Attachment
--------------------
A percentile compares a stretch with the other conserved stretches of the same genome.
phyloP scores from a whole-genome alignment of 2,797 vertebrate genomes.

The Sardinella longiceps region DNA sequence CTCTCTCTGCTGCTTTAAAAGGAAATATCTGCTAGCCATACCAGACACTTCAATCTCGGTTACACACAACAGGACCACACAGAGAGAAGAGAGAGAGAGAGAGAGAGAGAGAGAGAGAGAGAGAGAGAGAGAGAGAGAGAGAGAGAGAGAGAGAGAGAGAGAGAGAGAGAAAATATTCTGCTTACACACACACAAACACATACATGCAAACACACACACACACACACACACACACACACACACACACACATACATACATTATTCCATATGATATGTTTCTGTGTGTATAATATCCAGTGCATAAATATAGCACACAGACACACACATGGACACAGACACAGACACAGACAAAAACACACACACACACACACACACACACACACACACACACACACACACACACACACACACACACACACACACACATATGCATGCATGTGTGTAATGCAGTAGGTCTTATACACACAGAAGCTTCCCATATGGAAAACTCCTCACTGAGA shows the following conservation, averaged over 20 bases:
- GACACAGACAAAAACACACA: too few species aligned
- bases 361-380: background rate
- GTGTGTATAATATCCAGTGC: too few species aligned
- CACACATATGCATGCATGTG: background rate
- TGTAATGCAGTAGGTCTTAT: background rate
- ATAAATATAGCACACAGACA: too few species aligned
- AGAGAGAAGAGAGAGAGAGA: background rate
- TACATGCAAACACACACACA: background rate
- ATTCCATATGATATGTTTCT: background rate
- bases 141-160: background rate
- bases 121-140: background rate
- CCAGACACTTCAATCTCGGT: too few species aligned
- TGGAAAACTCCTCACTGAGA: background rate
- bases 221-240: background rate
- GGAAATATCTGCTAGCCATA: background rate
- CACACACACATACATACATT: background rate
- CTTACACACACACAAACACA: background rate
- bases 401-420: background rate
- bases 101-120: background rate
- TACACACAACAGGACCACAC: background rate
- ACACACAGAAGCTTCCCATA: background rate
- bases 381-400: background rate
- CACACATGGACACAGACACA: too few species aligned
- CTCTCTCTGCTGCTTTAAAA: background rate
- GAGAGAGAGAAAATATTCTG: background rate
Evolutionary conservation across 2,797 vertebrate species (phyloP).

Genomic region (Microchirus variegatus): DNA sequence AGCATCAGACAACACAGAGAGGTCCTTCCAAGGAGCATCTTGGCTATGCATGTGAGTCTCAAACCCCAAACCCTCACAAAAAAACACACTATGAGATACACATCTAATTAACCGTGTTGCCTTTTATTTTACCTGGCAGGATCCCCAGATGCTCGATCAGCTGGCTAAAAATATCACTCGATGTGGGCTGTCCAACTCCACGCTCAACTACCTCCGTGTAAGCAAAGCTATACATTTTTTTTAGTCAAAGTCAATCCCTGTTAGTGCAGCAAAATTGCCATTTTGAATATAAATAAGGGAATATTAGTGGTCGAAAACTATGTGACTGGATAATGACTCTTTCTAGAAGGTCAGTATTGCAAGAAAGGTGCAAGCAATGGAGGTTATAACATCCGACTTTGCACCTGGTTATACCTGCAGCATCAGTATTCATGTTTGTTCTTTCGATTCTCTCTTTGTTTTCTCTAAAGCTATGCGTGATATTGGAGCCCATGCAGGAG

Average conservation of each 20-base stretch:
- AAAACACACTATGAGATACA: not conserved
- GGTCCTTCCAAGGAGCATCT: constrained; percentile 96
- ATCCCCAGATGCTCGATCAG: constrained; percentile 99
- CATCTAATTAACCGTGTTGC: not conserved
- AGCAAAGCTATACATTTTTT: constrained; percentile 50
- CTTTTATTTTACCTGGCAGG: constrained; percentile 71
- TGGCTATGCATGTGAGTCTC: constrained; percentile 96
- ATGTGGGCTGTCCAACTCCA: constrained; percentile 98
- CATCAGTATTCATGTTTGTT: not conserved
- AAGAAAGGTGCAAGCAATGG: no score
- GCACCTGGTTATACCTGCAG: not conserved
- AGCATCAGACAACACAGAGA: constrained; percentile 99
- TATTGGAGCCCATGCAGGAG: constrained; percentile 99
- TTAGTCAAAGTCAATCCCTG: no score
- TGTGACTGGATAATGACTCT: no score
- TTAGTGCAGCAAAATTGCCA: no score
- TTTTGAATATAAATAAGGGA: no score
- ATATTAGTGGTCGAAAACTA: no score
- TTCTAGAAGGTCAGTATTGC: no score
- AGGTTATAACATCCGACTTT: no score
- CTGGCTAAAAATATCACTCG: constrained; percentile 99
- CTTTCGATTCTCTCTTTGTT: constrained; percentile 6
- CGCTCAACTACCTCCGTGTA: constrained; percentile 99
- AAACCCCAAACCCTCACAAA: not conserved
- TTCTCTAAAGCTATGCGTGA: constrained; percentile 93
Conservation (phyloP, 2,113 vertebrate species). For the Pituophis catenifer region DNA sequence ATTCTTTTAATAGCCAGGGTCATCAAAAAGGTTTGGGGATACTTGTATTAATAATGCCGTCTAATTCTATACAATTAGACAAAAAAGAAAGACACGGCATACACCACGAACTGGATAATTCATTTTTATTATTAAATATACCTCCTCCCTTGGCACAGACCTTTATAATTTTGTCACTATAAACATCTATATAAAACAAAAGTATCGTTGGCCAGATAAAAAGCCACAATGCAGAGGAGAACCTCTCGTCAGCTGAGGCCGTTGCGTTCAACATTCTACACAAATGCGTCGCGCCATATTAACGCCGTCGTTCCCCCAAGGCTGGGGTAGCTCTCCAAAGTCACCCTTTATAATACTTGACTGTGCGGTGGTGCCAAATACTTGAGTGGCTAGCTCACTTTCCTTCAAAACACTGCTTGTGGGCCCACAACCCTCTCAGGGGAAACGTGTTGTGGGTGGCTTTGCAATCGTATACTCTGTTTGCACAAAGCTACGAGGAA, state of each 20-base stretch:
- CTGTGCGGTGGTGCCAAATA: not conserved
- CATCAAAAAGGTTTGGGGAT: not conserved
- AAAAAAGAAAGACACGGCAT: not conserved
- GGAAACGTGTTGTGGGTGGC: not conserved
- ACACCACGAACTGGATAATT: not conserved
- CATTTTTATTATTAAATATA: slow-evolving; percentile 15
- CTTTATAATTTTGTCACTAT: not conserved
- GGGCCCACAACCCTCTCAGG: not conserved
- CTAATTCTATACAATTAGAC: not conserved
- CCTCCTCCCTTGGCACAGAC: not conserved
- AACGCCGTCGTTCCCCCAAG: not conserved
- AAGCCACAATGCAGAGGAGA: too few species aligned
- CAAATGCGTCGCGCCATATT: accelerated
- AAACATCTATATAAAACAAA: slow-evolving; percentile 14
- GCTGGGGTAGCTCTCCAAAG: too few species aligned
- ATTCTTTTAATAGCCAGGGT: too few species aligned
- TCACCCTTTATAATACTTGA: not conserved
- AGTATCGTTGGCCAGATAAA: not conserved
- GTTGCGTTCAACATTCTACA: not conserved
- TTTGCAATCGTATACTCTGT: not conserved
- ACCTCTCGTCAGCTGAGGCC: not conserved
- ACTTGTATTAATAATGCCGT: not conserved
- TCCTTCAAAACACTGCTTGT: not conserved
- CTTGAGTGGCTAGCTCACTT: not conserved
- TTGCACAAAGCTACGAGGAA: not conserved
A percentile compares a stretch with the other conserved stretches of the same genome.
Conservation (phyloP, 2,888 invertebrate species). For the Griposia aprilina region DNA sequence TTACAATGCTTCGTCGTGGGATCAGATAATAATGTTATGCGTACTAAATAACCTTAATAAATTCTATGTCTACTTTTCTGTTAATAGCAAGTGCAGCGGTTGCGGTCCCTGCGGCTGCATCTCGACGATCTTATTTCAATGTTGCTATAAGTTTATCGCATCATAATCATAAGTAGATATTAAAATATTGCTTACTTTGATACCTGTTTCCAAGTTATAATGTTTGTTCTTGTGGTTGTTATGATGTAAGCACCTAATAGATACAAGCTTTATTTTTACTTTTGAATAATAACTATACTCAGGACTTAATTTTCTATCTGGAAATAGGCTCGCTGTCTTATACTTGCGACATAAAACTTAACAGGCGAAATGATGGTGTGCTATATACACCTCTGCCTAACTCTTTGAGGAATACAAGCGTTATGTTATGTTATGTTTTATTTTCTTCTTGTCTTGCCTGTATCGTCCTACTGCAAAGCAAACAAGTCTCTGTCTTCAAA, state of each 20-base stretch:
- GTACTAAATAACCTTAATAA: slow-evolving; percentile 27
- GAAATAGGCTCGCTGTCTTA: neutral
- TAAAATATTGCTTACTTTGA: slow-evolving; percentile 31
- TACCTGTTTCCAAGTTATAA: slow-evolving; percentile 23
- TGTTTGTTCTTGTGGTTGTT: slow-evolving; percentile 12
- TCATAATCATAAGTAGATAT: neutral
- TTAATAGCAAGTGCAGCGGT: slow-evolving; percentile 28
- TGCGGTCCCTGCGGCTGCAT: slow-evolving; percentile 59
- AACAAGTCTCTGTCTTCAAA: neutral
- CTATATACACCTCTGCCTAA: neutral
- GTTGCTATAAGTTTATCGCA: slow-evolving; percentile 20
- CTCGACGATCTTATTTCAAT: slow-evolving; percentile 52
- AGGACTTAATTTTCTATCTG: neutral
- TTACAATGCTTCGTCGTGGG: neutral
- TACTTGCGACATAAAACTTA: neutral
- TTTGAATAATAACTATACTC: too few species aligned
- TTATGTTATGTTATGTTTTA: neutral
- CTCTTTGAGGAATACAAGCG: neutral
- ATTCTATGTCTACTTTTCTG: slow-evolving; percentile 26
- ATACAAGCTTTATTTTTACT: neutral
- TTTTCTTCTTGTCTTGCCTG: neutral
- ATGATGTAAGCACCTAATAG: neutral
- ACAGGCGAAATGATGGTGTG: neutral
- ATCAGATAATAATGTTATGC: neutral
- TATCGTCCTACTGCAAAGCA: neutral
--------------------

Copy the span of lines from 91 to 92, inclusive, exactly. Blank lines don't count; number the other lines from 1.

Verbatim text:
- TTAATAGCAAGTGCAGCGGT: slow-evolving; percentile 28
- TGCGGTCCCTGCGGCTGCAT: slow-evolving; percentile 59